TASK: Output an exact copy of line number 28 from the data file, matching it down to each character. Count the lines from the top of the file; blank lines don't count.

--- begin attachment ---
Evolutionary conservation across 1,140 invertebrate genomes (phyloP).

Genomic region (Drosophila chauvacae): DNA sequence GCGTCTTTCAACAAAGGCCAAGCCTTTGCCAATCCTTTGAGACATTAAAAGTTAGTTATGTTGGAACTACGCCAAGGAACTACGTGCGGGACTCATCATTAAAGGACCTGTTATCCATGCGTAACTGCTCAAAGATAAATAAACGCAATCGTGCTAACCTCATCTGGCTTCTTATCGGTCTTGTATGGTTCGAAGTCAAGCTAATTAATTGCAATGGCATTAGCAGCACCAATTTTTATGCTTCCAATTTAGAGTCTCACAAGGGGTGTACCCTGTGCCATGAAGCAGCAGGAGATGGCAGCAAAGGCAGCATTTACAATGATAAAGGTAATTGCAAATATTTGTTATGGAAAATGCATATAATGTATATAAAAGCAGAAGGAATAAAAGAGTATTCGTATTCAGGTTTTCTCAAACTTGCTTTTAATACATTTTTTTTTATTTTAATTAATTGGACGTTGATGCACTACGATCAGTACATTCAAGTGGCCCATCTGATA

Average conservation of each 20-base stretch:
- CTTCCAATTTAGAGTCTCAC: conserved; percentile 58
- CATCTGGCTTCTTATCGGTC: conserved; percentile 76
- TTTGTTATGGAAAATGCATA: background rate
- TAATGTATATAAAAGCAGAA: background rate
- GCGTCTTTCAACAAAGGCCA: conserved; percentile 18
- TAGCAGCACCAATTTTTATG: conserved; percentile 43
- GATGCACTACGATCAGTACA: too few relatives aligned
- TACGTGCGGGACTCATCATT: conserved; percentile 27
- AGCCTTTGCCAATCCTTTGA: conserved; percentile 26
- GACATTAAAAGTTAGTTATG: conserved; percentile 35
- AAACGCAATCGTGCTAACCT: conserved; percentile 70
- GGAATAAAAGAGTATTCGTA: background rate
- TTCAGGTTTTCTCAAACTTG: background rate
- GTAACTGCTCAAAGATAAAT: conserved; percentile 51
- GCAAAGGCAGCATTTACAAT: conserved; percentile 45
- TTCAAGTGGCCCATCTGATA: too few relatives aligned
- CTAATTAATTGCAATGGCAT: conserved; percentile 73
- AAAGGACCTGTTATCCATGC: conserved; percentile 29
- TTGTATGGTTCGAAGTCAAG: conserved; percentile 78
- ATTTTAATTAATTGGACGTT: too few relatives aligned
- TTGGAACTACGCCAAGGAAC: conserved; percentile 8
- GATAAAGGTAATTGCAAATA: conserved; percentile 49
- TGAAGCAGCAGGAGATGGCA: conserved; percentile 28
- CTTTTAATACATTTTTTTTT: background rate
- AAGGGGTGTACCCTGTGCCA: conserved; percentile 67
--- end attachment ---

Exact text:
- AAGGGGTGTACCCTGTGCCA: conserved; percentile 67